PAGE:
What tiny lakes are revealing about cichlid speciation

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In 2011, Lake Malawi-type cichlids were discovered in a series of volcanic crater lakes in southern Tanzania

Tiny lakes may hold the key to the spectacular adaptive radiation of African cichlid fish, new research has shown.

Thousands of unique cichlid fishes, many of them brilliantly-coloured aquarium fish, have evolved in Lakes Malawi, Tanganyika and Victoria, making them textbook cases of evolutionary exuberance. With so many recently-evolved species to work on, cichlids have tremendous potential to yield insights into the processes of speciation and adaptive evolution. Biologists also hope that studying how cichlids evolve will help reveal why some groups of organisms diversify much more than others, at least in certain times and places.

Most researchers have looked at species that live on clear-water rocky shores. Many rocky shore cichlids are highly specialised to these patchily distributed habitats, and they lack a dispersal phase in their life histories, so they become isolated on particular islands or stretches of rocky coastline. This makes it easy to see how they could have evolved into different species in different parts of a single lake.

But, there are hundreds of less specialised species or species living offshore and in deepwater habitats that encounter no barriers to movement within the lakes. There are various theories about how these might have evolved in the distant past if the lake level had fallen enough to split the lake into smaller bodies, or even that the species might have diverged without geographic isolation, by the more controversial process of sympatric speciation. These ideas are difficult to test.

Tiny lakes


Studying how cichlids evolve should help reveal why some
groups of organisms diversify much more than others,
at least in certain times and places

Recently, it has become clear that tiny lakes around Lake Malawi might hold the key to understanding how new cichlid species may evolve in these lakes, even if they are not confined to rocky shores. Lake Chilingali is a tiny lake about 5km long and 1km wide, about 12km to the west of Lake Malawi, near the town of Nkhotakota. In 2004, researchers now at Bangor and Bristol universities in the UK discovered that several cichlid fishes were found in this lake including two species belonging to genera unique to the Lake Malawi system. Each population showed subtle differences in body shape and ecology from the most similar forms in Lake Malawi. Live specimens of both species and their probable closest relatives from Lake Malawi were brought back to the UK. Mate choice trials carried out in research aquaria showed that the Malawi and Chilingali forms preferred to mate with their own kind, showing that they were well on the way to evolving into distinct species.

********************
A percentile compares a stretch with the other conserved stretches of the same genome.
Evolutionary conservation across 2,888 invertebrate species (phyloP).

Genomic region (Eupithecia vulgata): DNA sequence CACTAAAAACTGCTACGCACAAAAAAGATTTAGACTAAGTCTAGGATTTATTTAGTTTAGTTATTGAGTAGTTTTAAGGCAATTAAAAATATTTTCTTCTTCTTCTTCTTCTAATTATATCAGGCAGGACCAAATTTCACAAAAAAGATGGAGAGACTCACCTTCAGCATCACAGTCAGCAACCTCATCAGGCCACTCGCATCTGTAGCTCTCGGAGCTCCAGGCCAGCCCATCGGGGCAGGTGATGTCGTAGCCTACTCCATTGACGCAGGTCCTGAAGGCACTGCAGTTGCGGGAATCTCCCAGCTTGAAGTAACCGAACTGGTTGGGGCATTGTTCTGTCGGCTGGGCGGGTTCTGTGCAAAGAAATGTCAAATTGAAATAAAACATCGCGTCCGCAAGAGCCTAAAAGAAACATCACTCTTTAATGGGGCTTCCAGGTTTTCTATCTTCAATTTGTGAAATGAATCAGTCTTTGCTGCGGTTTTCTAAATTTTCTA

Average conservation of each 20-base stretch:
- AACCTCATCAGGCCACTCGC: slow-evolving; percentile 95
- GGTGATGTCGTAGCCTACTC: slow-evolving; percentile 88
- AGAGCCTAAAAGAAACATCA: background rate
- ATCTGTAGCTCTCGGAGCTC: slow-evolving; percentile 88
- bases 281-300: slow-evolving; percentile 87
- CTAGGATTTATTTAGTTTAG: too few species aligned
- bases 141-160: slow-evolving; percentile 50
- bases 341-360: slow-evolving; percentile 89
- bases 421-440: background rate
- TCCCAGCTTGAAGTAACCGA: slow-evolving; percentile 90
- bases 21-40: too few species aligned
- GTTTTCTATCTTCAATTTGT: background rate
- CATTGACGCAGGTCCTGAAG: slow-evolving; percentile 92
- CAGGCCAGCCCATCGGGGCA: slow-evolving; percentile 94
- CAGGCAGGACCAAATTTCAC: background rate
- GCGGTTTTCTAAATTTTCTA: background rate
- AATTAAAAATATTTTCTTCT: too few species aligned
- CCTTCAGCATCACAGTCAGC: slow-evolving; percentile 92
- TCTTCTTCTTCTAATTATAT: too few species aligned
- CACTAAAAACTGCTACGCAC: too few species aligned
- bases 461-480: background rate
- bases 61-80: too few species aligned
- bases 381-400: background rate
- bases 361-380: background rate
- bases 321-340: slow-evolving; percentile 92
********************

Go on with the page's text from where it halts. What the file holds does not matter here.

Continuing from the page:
How did the Lake Malawi fishes get into Lake Chilingali? The small lake is only 30m higher than the level of Lake Malawi, but they are separated by rocky rapids on the small seasonal stream than connects them. Perhaps the fish could have swum up the stream before the rapids formed, or perhaps the water level of Lake Malawi was once 30m higher?

In 2011, Lake Malawi-type cichlids were discovered in a series of volcanic crater lakes in southern Tanzania, so this process might be happening in several places at once. These tiny lakes may hold the key to understanding cichlid speciation, but they are extremely fragile habitats.

In the 1950s, an irrigation dam was built on the stream flowing out of Lake Chilingali, making the lake bigger. But, the dam wall was never maintained and it is rumoured to have collapsed entirely in 2012. A lot of sediment is likely to have built up behind the dam, and it is not clear if there is still an open-water lake remaining. It is quite possible that the two unique Lake Chilingali cichlids are now extinct in the wild. And there have been several attempts to introduce alien Nile Tilapia into the Tanzanian crater lakes. Both Tanzanian and Malawian lakes are in need of further study and protection if we are going to make the most of the tremendous opportunities they provide to find out about the remarkable diversity of cichlid fish in the African Great Lakes.

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